The majority of Jewish American Millennials believe that being connected to Israel is important to their Jewish identity, according to a new American Jewish Committee survey. The survey was done for ACCESS, AJC’s young professional program, and AJC’s Contemporary Jewish Life Department.
“Gauging the views of millennials is critical to ensuring strong, enduring ties between the world’s two largest Jewish communities,” said Dana Steiner, the director of AJC ACCESS Global. “Our pioneering surveys provide vital insights into the thinking of emerging leaders engaged in Jewish life that will be critical to strengthening mutual understanding and cooperation between American and Israeli Jews, and also address challenges and opportunities.”
The AJC surveyed Jewish millennials in both the U.S. and Israel. The AJC said it was the first-ever survey that highlighted the perspectives, attitudes, and opinions of millennial American and Israeli Jews.
Significant majorities of American (72%) and Israeli (89%) Jewish millennials say it is important that the American Jewish community and Israel maintain close ties, with 48% of Americans and 46% of Israelis saying it is very important.
A vast majority — 80% of millennial Israelis and 70% of millennial American Jews — think a strong State of Israel is necessary for the survival of the Jewish people, and 81% of Americans and 70% of Israelis think a strong Jewish community outside of Israel is necessary.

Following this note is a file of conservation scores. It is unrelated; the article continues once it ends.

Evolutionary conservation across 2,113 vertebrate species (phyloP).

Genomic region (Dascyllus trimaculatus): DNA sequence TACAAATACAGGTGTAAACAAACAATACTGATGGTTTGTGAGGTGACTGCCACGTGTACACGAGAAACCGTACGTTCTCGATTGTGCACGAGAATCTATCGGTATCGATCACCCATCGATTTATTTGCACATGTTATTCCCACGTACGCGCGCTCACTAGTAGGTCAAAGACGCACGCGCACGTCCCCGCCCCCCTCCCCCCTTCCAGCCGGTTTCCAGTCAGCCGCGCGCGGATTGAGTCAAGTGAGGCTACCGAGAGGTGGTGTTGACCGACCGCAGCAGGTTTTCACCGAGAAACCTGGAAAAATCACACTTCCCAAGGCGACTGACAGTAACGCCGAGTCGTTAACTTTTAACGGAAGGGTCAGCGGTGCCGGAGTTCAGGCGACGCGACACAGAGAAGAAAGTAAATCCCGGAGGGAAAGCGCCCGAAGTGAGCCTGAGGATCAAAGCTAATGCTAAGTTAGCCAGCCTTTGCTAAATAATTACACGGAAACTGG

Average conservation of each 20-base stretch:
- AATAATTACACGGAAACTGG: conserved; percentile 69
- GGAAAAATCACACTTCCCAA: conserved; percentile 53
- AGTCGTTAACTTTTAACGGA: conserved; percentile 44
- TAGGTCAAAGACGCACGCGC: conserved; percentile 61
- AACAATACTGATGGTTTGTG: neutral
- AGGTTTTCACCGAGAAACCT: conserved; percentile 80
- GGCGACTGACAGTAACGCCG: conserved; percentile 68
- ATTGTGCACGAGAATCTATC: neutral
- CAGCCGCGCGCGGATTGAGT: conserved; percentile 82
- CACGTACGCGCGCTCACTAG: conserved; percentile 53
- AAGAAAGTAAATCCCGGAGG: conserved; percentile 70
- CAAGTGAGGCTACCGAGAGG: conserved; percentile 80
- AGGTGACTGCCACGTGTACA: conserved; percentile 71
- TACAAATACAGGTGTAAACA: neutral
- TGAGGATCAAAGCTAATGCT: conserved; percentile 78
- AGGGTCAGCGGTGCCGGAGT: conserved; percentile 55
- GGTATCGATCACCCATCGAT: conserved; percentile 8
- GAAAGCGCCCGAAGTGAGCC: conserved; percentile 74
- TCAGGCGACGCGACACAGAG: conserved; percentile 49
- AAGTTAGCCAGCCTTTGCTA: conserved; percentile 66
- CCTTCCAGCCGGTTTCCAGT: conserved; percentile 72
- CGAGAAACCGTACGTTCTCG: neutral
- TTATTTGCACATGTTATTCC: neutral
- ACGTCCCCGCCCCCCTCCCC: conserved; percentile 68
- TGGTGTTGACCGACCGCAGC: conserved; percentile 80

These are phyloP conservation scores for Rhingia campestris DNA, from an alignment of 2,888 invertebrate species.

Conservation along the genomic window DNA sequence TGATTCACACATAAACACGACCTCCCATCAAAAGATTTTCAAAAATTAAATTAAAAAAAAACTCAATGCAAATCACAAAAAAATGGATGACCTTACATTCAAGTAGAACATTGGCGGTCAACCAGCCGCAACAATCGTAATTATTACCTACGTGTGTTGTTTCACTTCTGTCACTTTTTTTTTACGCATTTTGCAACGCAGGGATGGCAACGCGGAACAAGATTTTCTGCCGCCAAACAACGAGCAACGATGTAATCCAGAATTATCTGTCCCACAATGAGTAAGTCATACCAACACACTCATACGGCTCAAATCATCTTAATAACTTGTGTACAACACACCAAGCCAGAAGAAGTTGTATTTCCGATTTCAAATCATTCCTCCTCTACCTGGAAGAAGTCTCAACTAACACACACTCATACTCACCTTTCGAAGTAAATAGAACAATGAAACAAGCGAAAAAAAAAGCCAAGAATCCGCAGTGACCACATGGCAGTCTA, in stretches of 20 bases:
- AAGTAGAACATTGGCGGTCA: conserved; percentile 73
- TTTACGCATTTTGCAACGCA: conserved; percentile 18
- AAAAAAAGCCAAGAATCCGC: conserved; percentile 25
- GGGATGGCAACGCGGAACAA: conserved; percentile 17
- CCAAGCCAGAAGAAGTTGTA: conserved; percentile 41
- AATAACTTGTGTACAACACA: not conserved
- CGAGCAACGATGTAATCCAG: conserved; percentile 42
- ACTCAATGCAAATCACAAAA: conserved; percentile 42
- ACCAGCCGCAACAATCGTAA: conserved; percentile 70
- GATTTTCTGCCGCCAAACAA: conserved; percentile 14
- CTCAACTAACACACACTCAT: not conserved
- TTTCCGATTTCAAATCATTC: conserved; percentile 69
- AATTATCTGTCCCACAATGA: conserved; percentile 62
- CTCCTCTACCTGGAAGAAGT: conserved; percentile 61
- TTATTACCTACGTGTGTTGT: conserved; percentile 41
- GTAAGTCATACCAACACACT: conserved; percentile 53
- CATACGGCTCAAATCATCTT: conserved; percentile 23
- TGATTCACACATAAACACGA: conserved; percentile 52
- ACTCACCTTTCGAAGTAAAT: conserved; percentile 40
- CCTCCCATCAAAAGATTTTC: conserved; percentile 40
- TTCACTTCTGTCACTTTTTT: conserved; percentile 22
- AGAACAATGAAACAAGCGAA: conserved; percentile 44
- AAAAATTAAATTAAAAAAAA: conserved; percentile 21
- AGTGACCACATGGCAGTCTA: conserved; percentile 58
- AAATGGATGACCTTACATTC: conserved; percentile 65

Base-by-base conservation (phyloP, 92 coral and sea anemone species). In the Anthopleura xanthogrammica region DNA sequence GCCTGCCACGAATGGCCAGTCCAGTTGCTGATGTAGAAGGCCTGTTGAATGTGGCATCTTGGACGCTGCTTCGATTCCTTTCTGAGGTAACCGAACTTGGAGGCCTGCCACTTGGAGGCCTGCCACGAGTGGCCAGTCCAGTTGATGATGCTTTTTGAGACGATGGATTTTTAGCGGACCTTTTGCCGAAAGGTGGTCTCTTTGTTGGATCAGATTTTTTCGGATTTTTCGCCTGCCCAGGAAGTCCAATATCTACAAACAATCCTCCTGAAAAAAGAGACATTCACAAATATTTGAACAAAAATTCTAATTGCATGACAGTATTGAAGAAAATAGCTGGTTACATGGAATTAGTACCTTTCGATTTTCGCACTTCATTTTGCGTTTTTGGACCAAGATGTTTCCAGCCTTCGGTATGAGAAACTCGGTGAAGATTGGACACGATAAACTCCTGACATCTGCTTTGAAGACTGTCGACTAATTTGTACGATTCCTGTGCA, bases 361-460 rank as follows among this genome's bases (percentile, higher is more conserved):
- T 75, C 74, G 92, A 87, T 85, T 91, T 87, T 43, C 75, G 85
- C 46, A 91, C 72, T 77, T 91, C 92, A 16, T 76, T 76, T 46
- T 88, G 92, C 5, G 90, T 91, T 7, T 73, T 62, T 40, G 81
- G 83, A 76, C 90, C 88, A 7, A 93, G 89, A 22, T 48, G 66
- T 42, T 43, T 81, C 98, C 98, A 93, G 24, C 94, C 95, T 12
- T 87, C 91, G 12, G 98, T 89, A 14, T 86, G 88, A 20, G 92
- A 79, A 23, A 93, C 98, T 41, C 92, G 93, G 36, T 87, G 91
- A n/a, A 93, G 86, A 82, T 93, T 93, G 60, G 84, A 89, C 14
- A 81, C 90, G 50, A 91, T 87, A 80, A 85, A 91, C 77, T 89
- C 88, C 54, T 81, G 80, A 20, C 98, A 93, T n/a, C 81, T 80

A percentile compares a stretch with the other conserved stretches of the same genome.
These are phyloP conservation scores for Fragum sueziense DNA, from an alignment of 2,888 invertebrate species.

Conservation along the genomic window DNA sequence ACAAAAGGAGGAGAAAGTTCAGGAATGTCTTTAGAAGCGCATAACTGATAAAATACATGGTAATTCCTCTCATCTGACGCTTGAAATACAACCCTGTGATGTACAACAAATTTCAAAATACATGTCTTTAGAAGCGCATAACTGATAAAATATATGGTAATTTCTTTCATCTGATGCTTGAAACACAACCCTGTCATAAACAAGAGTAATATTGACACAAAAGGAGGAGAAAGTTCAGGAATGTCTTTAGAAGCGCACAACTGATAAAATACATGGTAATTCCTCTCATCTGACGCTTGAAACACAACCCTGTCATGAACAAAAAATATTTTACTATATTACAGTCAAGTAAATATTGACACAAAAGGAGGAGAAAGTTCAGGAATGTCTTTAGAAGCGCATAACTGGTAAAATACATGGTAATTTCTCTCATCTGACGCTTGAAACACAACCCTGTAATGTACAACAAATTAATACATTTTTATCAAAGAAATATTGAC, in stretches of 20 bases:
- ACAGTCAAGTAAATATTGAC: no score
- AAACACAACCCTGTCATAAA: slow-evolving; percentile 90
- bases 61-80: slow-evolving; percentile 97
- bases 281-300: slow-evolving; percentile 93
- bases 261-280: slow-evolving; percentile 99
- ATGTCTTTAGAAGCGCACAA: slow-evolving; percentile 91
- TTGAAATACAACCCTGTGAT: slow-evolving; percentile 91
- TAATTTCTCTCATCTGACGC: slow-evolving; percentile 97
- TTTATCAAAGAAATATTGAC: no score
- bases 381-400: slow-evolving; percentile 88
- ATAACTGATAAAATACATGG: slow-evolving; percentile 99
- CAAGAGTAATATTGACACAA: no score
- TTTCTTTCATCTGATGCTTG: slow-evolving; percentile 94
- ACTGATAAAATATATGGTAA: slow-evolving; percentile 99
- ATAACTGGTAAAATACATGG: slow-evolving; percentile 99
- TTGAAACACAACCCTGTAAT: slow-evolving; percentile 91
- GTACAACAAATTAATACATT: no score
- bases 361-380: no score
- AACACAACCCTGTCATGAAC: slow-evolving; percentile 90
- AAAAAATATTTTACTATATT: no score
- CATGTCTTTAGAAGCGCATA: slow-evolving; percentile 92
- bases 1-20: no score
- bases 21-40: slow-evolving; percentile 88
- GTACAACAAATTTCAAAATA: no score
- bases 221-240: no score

Key areas of difference
As aligned the two groups are in some areas, there are significant differences as well.
- More than 69 percent of Israelis surveyed believe that it’s not too appropriate or not at all appropriate for American Jews to be influencing Israeli policy, while the 55 percent of Americans surveyed feel it is very or somewhat appropriate to do so.
- American Jews also feel more responsible to help fellow Jews in Israel (58 percent) than Israeli Jews feel about helping American Jews (42 percent).
- Israelis surveyed are also vastly more pessimistic about finding a viable solution to the Israeli-Palestinian conflict with 56 percent feeling there isn’t a viable solution, versus 53 percent of Americans who believe there is a viable solution.
For more on the survey, check out the AJC website.